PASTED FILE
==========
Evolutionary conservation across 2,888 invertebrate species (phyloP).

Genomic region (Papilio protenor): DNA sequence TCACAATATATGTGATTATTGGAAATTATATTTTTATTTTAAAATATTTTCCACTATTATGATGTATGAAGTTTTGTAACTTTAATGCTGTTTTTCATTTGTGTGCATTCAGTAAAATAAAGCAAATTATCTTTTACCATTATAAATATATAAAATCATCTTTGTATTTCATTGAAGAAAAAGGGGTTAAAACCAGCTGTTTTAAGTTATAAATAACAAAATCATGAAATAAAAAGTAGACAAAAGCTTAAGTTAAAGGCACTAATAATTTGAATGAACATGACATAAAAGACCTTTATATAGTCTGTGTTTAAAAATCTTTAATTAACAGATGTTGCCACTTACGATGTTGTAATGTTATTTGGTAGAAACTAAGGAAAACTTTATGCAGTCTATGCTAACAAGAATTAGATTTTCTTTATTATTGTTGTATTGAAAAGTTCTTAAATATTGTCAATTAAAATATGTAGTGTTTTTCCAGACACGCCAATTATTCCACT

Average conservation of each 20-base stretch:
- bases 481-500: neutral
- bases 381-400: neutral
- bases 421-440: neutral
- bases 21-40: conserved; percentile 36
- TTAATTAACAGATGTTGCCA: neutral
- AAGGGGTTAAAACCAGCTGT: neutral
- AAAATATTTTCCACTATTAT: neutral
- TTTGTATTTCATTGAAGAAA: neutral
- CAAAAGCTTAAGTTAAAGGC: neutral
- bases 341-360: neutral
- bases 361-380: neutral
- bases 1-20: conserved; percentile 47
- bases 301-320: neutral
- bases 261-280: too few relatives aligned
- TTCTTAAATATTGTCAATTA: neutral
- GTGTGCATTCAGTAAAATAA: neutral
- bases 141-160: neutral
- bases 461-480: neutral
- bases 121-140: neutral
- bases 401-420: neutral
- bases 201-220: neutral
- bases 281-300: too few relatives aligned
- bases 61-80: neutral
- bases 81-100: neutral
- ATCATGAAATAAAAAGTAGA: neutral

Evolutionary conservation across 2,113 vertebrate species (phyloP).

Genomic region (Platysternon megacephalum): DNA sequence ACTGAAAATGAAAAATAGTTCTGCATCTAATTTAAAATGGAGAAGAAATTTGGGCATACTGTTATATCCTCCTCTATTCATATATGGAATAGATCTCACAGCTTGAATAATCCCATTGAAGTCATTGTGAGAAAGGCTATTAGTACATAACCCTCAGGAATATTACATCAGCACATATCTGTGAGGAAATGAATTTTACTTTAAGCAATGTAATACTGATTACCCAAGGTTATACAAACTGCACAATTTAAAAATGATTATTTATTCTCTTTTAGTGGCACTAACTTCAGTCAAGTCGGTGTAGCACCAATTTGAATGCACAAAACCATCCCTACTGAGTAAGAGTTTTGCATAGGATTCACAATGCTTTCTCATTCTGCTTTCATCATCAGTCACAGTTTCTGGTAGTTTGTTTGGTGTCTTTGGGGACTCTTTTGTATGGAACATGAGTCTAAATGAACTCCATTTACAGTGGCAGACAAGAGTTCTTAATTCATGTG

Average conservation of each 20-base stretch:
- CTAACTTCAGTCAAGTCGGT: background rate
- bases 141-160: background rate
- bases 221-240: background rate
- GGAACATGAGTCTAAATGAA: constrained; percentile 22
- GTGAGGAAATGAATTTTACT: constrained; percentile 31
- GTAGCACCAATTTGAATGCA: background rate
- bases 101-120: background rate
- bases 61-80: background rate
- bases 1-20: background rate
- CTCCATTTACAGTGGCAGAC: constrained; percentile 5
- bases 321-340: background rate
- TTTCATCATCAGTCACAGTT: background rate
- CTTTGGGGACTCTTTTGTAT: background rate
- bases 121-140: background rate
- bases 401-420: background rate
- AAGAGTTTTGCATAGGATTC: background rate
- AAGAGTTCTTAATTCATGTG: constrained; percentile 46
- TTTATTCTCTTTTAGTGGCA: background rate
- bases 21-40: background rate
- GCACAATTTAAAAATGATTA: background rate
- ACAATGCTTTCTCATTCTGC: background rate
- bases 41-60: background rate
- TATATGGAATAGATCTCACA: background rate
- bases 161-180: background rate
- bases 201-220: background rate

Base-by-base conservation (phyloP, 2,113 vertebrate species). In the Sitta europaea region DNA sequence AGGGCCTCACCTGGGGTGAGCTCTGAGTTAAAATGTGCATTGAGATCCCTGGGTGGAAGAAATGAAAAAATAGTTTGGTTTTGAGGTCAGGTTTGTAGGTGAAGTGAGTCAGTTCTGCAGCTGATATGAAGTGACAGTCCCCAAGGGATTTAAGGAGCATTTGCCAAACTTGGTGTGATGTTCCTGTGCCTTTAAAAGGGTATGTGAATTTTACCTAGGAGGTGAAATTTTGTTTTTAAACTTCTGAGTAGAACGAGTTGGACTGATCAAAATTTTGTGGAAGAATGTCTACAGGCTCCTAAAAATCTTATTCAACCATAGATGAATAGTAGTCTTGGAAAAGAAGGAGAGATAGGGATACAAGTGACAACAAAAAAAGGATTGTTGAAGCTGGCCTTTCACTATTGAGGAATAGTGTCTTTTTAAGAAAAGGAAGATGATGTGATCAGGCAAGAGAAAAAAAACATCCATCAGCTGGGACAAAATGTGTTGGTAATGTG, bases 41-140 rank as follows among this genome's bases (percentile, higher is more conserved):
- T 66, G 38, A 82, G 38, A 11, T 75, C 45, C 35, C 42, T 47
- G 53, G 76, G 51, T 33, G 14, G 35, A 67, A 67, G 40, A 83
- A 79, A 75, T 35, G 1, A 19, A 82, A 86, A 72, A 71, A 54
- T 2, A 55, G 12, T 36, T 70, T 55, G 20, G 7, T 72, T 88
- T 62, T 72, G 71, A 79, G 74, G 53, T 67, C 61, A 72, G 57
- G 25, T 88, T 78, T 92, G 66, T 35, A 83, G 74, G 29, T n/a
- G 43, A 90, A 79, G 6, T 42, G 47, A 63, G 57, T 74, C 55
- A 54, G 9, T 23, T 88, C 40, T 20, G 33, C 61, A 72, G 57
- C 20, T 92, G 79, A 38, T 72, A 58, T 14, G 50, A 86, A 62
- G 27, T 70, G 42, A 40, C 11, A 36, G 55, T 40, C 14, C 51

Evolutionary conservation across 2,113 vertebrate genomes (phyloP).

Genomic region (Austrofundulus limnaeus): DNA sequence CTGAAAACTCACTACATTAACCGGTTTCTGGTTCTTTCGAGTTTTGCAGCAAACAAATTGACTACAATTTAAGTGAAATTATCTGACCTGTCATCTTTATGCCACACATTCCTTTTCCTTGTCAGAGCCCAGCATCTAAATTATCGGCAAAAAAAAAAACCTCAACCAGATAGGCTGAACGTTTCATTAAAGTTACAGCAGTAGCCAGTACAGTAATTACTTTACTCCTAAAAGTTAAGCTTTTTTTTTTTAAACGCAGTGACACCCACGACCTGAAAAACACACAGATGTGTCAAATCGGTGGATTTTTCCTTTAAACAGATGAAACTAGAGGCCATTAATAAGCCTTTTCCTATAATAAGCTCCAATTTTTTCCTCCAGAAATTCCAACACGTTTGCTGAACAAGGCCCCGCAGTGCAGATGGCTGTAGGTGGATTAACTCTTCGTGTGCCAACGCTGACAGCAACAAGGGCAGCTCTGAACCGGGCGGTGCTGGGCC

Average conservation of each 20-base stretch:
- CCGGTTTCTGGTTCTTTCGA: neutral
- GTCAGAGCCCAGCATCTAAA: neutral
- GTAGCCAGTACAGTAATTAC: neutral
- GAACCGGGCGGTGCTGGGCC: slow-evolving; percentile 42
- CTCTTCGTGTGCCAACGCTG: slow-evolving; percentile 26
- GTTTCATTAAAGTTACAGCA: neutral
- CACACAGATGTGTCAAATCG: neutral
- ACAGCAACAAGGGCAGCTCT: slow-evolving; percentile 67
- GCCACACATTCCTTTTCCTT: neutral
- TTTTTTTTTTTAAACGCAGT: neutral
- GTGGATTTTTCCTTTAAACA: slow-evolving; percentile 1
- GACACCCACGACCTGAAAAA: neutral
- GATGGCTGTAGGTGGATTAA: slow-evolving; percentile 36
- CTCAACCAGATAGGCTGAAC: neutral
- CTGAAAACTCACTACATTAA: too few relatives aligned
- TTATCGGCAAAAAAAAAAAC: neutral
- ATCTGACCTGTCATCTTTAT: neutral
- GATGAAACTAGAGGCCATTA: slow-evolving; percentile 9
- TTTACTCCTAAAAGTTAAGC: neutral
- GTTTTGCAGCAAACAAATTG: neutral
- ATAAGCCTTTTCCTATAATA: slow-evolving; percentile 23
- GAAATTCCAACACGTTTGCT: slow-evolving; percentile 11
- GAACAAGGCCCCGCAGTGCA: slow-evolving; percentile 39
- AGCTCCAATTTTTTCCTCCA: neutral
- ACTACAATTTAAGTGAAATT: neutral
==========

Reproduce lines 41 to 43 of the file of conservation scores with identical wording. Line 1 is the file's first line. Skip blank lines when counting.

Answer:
- CTCCATTTACAGTGGCAGAC: constrained; percentile 5
- bases 321-340: background rate
- TTTCATCATCAGTCACAGTT: background rate